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The Body Divided: Understanding Autoimmune Thyroid Disorders
Despite all of the significant medical advances that have been made in recent years, the mystery of autoimmune disorders continues to confound researchers. For reasons that are still largely unknown, autoimmune disorders cause the body literally to attack itself as if it were an invading germ, bacteria, or virus.
Although not all thyroid disorders follow this pattern, several of the most common thyroid-related illnesses have autoimmunological components. This week, we’ll take a deeper look at these puzzling illnesses and the way that they negatively impact the thyroid health of millions of men and women.
What are Autoimmune Disorders?
The immune system is a complex, sophisticated defense against outside invaders that could cause illness, injury, or disease. If our body is attacked by anything that might imperil our health, whether it’s the common cold or a splinter, the immune system springs into action. In most cases, the body fights back against germs with strategies such as fever and dispatching white blood cells and other helper cells.
However, for reasons that have not yet been fully explained, the immune systems of some individuals lose the ability to differentiate between the body’s cells and invading outside germs, bacteria, and viruses. In these cases, the body’s immune system may begin to attack its own cells, tissues, or organs, just as it would a cold virus or a bacterial infection. Some of the most common autoimmune disorders include rheumatoid arthritis, lupus, Sjogren’s syndrome, scleroderma, Guillain-Barre syndrome, celiac disease, Type 1 diabetes, and multiple sclerosis.
What is not as widely known is that two of the most common causes of thyroid disorders -- namely, Hashimoto’s thyroiditis and Graves’ disease -- are also classified as autoimmune disorders.
Hashimoto’s thyroiditis is an autoimmune disorder that is believed to be the leading cause of hypothyroidism in North America. Women between the ages of 45-65 are at greatest risk of developing thyroid disorders as a result of Hashimoto’s thyroiditis.
In this disorder, the immune system somehow loses the ability to recognize the thyroid as part of the body. Instead, the immune system begins to attack the thyroid as if it were an invading pathogen. As a result of this immunological response, the follicles on the thyroid gland sustain damage. This, in turn, impedes the thyroid gland’s ability to function at a normal rate, which in turn can result in a wide variety of other adverse health outcomes.
Although this disorder was first identified by Japanese physician Hakaru Hashimoto in 1912, its origins and causes remain mysterious. However, recent research has indicated that there may be a strong genetic component linked to a patient’s risk of developing Hashimoto’s thyroiditis. Individuals with a family risk of chromosomal disorders such as Turner's syndrome, Down syndrome, and Klinefelter's syndrome are at greater risk of developing this thyroid disorder.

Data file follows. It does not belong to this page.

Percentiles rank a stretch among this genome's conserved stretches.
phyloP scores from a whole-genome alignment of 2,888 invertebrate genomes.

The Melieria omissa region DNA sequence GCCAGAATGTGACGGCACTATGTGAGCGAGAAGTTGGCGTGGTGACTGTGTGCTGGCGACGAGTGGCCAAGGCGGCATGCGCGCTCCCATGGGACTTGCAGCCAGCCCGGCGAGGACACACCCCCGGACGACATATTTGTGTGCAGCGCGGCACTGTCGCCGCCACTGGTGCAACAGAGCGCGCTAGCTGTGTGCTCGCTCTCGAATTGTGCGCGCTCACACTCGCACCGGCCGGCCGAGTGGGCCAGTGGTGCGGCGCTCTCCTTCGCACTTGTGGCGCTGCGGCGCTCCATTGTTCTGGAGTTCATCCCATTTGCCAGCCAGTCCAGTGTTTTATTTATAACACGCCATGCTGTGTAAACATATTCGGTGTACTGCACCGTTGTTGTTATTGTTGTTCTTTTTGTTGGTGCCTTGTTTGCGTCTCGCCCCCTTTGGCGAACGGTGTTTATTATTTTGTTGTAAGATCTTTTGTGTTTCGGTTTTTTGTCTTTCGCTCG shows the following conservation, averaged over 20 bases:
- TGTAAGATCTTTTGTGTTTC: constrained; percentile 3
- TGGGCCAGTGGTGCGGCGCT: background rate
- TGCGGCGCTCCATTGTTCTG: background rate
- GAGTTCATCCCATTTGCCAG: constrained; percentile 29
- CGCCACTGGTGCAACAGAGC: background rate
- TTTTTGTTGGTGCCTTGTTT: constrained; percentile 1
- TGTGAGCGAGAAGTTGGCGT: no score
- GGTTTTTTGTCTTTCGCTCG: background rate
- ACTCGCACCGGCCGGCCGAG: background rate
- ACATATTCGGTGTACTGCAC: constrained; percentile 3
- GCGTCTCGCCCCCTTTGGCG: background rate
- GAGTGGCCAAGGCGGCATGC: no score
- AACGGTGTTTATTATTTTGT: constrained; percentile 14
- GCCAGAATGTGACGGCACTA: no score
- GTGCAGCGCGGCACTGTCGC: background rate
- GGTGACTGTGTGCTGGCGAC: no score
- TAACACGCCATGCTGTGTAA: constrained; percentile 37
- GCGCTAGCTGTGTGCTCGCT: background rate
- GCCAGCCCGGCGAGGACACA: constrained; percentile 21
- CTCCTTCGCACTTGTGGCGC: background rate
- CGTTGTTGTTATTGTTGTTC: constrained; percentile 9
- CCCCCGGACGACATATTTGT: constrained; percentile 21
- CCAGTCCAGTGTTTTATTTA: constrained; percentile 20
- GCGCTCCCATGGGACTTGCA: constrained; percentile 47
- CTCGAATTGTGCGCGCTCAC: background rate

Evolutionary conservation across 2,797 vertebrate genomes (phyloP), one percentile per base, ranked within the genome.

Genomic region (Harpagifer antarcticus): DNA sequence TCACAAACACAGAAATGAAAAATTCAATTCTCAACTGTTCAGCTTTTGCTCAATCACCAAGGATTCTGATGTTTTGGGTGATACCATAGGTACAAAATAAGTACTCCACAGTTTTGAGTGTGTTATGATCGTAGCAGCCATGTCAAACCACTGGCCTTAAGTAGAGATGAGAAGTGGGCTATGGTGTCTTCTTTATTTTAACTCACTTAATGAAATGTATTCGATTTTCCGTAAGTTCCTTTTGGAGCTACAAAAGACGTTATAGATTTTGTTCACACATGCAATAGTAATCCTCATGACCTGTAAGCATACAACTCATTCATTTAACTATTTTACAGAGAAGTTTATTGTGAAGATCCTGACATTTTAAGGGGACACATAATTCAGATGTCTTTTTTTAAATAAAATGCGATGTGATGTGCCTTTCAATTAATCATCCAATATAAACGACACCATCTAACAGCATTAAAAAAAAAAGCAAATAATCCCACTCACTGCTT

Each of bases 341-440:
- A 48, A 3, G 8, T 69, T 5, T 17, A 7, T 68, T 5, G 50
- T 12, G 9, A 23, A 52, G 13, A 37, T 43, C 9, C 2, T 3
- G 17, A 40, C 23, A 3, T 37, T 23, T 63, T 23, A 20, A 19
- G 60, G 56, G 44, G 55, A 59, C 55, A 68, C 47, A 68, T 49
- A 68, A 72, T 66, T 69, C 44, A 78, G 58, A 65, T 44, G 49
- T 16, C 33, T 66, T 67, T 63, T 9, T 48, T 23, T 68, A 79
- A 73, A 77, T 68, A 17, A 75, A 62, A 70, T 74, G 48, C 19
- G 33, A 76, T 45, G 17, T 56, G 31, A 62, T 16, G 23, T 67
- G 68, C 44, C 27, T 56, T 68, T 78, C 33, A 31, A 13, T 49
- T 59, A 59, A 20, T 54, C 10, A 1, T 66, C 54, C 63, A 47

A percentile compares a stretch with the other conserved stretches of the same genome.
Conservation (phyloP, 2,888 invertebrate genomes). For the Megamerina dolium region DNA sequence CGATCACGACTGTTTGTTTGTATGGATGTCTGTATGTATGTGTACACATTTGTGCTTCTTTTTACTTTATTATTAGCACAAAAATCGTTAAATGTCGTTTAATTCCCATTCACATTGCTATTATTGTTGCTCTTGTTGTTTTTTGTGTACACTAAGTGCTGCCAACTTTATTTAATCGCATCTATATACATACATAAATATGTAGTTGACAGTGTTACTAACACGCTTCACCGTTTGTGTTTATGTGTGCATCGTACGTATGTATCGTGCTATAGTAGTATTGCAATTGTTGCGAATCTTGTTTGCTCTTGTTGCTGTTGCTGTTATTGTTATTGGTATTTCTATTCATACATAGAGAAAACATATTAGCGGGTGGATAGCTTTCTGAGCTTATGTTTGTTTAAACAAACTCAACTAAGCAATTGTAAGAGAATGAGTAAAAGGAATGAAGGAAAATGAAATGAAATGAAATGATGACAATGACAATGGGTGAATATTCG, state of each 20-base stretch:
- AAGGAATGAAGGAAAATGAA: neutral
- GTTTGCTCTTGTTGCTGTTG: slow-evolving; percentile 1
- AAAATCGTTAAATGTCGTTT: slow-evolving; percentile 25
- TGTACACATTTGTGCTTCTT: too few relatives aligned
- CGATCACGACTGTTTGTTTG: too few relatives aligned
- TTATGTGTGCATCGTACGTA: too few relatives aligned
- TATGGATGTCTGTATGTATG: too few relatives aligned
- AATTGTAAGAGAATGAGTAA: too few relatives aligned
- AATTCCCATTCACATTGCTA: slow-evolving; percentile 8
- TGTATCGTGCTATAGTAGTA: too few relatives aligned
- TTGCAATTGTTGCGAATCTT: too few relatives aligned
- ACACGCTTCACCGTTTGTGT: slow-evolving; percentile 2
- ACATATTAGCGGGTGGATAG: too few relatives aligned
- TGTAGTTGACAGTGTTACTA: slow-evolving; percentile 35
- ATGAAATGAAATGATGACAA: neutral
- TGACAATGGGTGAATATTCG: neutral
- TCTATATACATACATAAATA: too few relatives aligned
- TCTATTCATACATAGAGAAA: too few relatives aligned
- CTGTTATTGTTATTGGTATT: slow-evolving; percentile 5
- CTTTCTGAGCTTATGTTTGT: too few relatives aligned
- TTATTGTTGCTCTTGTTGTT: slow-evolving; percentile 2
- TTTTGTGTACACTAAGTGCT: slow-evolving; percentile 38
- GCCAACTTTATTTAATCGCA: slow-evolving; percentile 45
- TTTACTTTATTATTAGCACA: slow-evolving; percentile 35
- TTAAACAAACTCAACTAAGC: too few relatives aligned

Although Graves’ disease is also an autoimmune thyroid disorder, it is linked to hyperthyroidism, rather than hypothyroidism. Because patients with Graves’ disease suffer from an unnaturally rapid rate of thyroid functioning, they also experience many of the classic symptoms associated with hyperthyroidism, including increased appetite, weight loss, anxiety, nervousness, hot flashes, excessive perspiration, tremors, palpitations, weakness, vision problems, digestive difficulties, and menstrual dysfunction.
In Graves’ disease, the immune’s system inappropriate response to the thyroid gland is different than the pattern which is associated with Hashimoto’s thyroiditis. Most significantly, it results in the inflammation and enlargement of the thyroid gland, which in turn prompts the thyroid to produce an excess amount of the hormone thyroxine. This hormonal surplus sets into motion the classic symptoms of hyperthyroidism.
Although the precise causes of Graves’ disease have not yet been uncovered, researchers suspect that a genetic component may be involved. Like Hashimoto’s thyroiditis, women appear to be at greater risk for developing the condition than their male counterparts. However, Graves’ disease is much rarer than Hashimoto’s thyroiditis, affecting only an estimated five out of every 10,000 men and women.
Because scientists still have not unraveled the mysterious origins, causes, and mechanisms of autoimmune thyroid disorder, no “cure” exists for either Hashimoto’s thyroiditis or Graves’ disease. However, most of the thyroid-related symptoms associated with these disorders can be reduced or eliminated with a prescribed regimen geared to correct the rate of thyroid function. As a result, the overall prognosis for both disorders is good, although patients must be prepared to comply with a life-long course of treatment in order to keep symptoms at bay.
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